Taking Coin Photos
I often find that it would be great if I could take pictures of my coins. Not for myself, but to post them on the blog to better illustrate what I’m writing about, or to show certain coins to others. So far, I have restricted it to what I really needed and asked my wife to help me with it. Well, to do it for me. This works, but just like so many things in collecting, I was looking for a way to do it on my own without help. In this post I will document the possibilities and limitations of creating coin photos, and my progress of starting from the idea to taking it to completion.
I am not looking to become a coin photographer. Simply, I would like to take it to a point where I would be able to successfully share pictures. I am also ok with the idea that my pictures will look like a blind guy took it, even if there is a way to create professional photography, I think it would take so much effort that it is not worth for what I’m trying to do.
There is an easier way of doing it, I can use a scanner, define the scanning region, which is very easy since I know the diameter of most coins, and scan the page. Here is an example. There are two reasons why I don’t find it the best solution. First, this restricts me to using a computer and a scanner, which is relatively difficult to carry around. Also, I believe that using photos I could create nicer pictures in a shorter amount of time, if I had a reliably working system.
The biggest difficulty in taking a coin picture is that I have no idea how it turns out. I need a solution that allows me to set up an environment in a way that I can expect that the picture I take will look reasonably good without having to ask for feedback.
This requires a lighting which is completely reproducible. The time of the day alone, when I take the picture would have an effect on the quality, so I was looking for an enclosed environment where I can eliminate this factor.
I need a stand and a set location for the coin where I know that just by taking the picture, I will be able to capture the entire coin, no matter how small or large it is, approximately at the center.
I need to know that the picture will be detailed enough so that coin collectors can appreciate it, since mostly I would share the pictures with people who have a greater than average interest in coins. I don’t necessarily want to communicate the exact quality of the picture, but it would be important that on an at least average looking coin the text will be readable and the pictures recognizable.
Originally I thought it would be much easier than what it really is. Wrongly, I assumed that I need a dark place, good lights (I thought that’s what the flash is for), and I’m ready to snap the picture. For the most part, I was able to photograph a coin well enough to recognize that it was a coin, but the results weren’t good enough to call it useful. I often sent coin pictures to friends asking them what they can see on the coin, but in most cases they weren’t able to see anything because of the photo quality.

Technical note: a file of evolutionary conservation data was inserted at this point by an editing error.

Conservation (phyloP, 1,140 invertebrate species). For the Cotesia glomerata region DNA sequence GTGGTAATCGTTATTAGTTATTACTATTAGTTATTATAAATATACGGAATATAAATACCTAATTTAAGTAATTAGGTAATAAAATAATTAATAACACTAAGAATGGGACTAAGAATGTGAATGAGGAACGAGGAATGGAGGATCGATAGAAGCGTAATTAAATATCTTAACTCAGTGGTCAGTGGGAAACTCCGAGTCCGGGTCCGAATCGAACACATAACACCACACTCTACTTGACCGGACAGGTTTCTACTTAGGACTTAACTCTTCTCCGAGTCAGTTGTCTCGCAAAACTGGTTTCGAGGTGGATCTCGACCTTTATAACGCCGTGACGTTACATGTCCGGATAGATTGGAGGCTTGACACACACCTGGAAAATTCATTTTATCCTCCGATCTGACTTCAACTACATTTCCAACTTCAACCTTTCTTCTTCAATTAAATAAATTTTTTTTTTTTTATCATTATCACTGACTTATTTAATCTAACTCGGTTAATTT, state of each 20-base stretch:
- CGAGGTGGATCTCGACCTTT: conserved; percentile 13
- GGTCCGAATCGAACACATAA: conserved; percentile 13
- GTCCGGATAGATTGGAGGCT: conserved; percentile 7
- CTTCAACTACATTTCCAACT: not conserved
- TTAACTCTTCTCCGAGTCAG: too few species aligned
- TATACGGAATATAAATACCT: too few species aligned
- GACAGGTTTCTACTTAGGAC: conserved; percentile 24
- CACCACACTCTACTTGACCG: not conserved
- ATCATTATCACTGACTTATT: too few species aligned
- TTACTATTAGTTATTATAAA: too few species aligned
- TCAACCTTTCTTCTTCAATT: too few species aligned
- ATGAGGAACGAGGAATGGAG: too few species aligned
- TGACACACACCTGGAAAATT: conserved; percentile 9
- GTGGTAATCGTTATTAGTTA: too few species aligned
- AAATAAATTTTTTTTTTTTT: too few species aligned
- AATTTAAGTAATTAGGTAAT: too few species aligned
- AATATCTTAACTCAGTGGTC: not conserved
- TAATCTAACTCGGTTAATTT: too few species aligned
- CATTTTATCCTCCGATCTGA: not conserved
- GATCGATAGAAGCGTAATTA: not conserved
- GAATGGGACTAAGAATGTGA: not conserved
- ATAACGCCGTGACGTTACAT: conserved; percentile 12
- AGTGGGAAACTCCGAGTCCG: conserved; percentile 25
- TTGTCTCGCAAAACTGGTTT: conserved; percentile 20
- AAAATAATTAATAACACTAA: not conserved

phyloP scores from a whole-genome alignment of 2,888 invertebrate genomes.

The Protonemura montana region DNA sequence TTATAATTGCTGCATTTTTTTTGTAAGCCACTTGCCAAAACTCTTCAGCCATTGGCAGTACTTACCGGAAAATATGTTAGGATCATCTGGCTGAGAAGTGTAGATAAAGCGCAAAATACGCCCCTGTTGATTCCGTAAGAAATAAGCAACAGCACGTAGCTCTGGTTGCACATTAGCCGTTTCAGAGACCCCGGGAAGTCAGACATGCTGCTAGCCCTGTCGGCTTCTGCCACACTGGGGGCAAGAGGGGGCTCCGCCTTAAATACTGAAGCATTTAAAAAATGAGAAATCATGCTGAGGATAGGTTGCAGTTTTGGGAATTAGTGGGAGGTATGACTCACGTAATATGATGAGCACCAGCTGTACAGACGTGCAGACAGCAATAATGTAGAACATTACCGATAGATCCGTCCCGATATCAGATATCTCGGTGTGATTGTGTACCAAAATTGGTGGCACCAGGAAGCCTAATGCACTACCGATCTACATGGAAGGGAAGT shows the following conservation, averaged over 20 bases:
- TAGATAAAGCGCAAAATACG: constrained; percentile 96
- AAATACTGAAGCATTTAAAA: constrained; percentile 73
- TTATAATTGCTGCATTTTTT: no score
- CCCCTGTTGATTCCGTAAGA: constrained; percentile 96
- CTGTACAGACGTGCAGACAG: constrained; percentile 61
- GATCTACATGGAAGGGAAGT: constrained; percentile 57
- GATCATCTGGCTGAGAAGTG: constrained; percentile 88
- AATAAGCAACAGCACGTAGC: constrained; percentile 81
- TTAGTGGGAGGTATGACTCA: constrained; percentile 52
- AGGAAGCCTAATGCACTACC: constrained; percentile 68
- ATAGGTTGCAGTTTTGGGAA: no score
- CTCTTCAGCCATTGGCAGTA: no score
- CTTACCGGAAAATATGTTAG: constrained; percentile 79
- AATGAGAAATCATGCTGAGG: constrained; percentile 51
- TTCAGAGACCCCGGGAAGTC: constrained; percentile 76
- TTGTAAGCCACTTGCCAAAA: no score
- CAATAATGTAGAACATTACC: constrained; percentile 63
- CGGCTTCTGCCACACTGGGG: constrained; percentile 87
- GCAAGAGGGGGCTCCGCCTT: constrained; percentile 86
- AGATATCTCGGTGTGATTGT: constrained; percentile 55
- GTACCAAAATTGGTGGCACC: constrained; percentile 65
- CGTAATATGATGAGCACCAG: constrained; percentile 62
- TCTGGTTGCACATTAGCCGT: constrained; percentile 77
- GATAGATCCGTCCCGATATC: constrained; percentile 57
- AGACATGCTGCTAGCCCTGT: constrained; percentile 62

This is a better than average example:
As I started to play around with the initial pictures, I also realized that I need to carefully select the apps I will use. The first obstacle was that on the iPhone’s default photo app, I was not able to label the pictures, which can easily get out of hand trying to remember what’s what. For the purposes of this discussion, I will spare you from a lengthy discussion of what I tried, but after I tried many apps, I have decided to sync my phone with Dropbox and rename each image right after taking the picture. Not the most elegant solution, but after trying about 5 different options this seemed to be the fastest way of labeling photos. I found an app that can help me speed up this process as well.
The next problem I was facing is what is a good enough quality that serves the purpose. Where is the point when the picture is good enough to use. At this point, I found that it is inevitable to start learning basic concepts. Obviously this is the case for all people who want to take good pictures, but while people who can see it can do it by trial and error, I needed to understand the exact parameters I need to work with.
This was challenging, because I was encountering concepts which make sense to most people, but I will never understand it, all I can do is learn it.
The first concept was resolution. I thought that once I am able to get the whole coin on the picture, the higher the resolution is, the better the picture will turn out. Well, wrong. The first roadblock was that I needed to place the coin very accurately to take a good picture. Along the way, I learned that lenses with different focus make a difference, and possibly a better lens would be more forgiving. This was the point when I started to understand why people are using a camera these days when a phone has a good quality camera built in.